9. ReactorScram says:

      Can I make a demake of my LD27 game for this? I would have to convert some 3D assets to 2D and downscale a lot of things, but the art might not be considered original.

      • BleuLlama says:

        I’ll say.. yes. If you can get modern assets onto a retro platform, go for it. Just make it stuff that you’ve created yourself, and not copyrighted materials.

        • beforan says:

          first thing my girlfriend suggested was demaking my Mini LD 48 game for DOS. it’s graphical style would certainly work fine (flat colour tile based, would be nice and easy, just lots of drawRect like stuff…)

          I wanna do something new and different though.

    10. Wabbit12 says:

      Wow awesome! I’m really interested in this… I am thinking of trying something the Game boy color. This will be my first mini dare as well as in general. Time to get my feet wet!

    11. Optimus6128 says:

      Cool! Last time I almost started something for Amstrad CPC+ for the demake competition. I was too lazy to finish. Maybe this is my second chance!

    12. nuclear says:

      Hurray! another oldschool mini-ld :)
      I totally enjoyed the last one ( http://www.ludumdare.com/compo/2013/09/12/minild-45-low-level-jam/ ) where I made this ( http://www.ludumdare.com/compo/minild-45/?action=preview&uid=12244 ). So I might go for something similar again (DOS 3D game-ish-thing). Or I might try to do something for the Gameboy Advance… that would be cool too. Either way I’m totally in!

    13. jitendragarg says:

      Need suggestions for this.

      I want to do an MS-DOS game. But, I don’t have any idea about the tools I can use. I am good with programming, and pretty bad at art. Which tool should I go for?

      Also, I know VB, VB.net, and C#. So, any tool that use similar language for scripting is fine too.

      • beforan says:

        qbasic on MS-DOS might suit you? I don’t know how it’s graphical capabilities are, but i do remember mucking about with it a little in the early 90s.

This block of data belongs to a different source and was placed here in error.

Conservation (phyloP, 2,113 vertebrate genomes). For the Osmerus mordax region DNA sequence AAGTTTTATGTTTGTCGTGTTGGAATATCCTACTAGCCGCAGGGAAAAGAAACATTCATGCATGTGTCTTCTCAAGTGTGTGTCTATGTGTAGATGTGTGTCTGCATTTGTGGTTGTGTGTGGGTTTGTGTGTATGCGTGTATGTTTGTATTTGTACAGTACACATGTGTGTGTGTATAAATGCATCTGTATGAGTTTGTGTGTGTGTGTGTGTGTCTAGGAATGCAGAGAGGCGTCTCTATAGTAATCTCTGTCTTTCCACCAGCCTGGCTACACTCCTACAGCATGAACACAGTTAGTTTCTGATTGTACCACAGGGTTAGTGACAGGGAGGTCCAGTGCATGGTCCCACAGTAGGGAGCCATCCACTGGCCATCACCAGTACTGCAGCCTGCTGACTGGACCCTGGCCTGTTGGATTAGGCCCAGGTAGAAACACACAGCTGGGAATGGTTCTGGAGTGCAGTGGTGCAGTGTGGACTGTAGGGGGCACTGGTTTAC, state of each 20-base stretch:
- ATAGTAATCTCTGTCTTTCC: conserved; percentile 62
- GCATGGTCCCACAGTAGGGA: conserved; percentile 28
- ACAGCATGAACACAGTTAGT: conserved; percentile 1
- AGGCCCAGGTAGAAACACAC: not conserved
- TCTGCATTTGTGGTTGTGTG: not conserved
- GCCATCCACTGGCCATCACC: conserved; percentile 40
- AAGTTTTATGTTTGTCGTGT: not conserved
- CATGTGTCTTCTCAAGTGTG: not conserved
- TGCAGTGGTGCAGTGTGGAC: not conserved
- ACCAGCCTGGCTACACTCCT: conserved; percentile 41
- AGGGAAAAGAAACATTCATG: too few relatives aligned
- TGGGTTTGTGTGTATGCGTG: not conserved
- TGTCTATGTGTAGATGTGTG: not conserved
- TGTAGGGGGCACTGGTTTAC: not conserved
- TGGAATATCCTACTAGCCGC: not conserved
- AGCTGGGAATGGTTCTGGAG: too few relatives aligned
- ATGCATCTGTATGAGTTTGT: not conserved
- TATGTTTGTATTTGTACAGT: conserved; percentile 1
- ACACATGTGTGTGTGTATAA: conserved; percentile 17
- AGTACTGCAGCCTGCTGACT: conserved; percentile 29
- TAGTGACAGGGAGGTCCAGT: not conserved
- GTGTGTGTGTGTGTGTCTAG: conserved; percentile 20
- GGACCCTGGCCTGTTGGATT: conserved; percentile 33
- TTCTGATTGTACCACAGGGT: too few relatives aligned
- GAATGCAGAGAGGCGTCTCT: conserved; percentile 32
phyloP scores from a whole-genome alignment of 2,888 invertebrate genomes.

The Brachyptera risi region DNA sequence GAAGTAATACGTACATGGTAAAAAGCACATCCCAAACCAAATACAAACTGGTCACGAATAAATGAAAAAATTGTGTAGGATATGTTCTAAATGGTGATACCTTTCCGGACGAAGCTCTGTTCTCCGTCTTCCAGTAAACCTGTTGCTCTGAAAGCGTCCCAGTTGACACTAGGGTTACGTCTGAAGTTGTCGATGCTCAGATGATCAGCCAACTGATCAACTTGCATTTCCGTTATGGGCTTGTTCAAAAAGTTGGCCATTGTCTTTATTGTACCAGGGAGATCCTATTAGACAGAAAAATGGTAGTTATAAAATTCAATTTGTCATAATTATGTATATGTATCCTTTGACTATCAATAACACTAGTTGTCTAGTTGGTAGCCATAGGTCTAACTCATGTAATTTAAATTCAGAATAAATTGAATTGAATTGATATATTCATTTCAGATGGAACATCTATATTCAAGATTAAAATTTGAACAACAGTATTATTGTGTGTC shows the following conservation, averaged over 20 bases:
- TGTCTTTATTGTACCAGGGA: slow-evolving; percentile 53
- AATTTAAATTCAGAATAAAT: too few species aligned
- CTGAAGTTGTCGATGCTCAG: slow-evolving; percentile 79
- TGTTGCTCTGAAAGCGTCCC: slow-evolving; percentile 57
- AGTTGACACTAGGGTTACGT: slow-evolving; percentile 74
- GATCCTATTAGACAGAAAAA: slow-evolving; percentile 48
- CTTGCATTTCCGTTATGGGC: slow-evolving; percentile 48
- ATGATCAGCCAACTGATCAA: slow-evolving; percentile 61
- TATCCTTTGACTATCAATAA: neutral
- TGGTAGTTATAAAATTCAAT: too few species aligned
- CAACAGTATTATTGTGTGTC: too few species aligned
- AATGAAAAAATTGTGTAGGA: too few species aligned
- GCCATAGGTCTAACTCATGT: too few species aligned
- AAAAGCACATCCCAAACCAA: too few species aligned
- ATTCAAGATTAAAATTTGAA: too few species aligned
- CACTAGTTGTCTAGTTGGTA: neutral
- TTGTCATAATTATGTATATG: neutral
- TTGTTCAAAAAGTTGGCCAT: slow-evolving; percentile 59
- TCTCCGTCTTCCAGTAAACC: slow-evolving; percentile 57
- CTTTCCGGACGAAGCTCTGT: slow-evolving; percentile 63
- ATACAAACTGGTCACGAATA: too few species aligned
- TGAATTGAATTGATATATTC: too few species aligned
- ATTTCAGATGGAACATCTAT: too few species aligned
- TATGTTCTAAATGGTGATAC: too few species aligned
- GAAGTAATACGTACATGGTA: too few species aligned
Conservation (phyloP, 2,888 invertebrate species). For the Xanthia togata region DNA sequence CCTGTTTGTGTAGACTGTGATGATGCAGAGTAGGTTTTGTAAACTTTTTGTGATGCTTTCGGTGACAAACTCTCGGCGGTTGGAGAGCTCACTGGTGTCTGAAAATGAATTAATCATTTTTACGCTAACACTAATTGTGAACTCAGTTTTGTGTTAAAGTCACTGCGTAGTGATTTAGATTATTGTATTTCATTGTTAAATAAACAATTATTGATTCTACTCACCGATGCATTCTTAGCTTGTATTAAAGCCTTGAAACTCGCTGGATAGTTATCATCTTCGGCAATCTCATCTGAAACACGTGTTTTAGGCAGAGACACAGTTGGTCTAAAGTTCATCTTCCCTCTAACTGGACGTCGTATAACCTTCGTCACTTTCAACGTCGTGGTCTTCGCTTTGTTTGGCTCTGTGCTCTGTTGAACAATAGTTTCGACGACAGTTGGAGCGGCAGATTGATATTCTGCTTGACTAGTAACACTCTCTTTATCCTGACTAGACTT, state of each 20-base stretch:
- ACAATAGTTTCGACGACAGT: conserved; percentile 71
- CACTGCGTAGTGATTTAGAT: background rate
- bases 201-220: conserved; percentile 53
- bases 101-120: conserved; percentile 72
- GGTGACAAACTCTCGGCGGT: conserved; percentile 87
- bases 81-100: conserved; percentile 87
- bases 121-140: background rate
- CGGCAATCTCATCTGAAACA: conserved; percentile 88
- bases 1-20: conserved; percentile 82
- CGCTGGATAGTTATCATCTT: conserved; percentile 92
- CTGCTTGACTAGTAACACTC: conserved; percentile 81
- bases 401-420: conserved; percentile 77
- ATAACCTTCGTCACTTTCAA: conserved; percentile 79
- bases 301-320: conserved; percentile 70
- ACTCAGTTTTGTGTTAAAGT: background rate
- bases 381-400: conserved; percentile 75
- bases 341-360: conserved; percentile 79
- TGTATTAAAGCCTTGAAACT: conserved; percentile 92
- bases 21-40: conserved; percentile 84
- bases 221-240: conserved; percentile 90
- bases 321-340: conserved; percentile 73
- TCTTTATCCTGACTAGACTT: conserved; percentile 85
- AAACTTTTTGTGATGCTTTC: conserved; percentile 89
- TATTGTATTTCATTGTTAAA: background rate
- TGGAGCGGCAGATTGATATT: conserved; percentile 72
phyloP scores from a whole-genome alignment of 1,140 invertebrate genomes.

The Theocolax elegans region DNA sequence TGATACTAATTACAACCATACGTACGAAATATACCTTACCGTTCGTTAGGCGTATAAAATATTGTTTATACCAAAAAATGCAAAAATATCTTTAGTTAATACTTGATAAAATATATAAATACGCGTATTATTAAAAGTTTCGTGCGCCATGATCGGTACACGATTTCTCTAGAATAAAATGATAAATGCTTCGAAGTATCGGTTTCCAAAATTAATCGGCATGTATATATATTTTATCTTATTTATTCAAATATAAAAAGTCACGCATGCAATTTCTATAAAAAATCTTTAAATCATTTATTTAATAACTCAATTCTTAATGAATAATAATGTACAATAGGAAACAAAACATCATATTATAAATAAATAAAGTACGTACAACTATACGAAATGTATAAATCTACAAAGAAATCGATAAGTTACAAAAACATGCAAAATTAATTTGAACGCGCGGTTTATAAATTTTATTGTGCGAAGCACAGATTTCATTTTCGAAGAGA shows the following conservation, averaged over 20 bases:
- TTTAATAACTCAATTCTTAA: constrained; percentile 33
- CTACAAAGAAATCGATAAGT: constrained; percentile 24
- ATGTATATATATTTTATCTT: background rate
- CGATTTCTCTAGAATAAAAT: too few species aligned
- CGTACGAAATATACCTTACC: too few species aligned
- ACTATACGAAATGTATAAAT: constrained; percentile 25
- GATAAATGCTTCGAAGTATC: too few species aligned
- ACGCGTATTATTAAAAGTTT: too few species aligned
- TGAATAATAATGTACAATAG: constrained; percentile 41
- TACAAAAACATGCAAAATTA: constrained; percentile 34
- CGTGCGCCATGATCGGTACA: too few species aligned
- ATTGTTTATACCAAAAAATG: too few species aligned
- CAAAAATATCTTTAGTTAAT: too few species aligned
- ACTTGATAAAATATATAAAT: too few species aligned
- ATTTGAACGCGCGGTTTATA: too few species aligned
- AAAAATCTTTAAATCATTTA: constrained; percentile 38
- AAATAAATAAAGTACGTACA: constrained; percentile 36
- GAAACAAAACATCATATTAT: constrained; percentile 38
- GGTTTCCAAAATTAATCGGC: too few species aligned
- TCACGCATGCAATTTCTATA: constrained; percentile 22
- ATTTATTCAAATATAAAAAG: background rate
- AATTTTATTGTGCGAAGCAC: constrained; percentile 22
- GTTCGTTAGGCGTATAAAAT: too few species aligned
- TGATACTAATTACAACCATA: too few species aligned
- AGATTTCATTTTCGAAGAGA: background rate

peronsally, I’m using C++ on MS-DOS for this one. Have spent the last few days in a DOS 6.22 install in VirtualBox getting a feel for the tools that are about.

        http://openwatcom.org is a modern C/C++ compiler for MS-DOS that’s based on a VERY popular C compiler of the DOS era (Watcom C – compiled such things as the DOS version of Doom!)

        Deluxe Paint for DOS isn’t too hard to come by and was popular at the time (though it came from the Amiga scene, I gather a looot of people used the DOS version for game art back in the day).

        If you’re familiar with C# you may get on OK with C or C++ – the syntax is similar, C++ has objects… you do have to do more heavy lifting though. And learn about pointers.

        Also check out this if you want to program VGA graphics in DOS in a 16-bit or 32-bit C or C++ app: http://www.brackeen.com/vga/index.html

        • BleuLlama says:

          For what it’s worth, the Deluxe Paint for DOS to get would be Deluxe Paint IIe. DPaint FTW!

        • jitendragarg says:

          I remember using pointers back when I was in Uni. It has been quite a while though, so it might take some time. qBasic sounds interesting though. So, I will go for that. Thanks for the great suggestion.

          • Optimus6128 says:

            Yeah, qbasic was fun in the past. I used to make demos for it, if you avoid PSET but do DEF SEG = &HA000 and POKE offset, value in Screen 13 you can fill the screen fast enough on a 486 with good gfx card. Alternatively, some other functions like line and bitmap setting can be fast iirc, but better in something less than screen 13 because there is no double buffering. And some people use ModeX and stuff, with OUT, they have done some amazing stuff for qbasic.

            Alternatively there is Freebasic for DOS too, don’t know requirements, maybe it needs at least 386, but it’s much faster, I use it in windows, maybe in DOS with some Vesa you can have various resolution and color depth, although maybe some VGA 8bit will be better.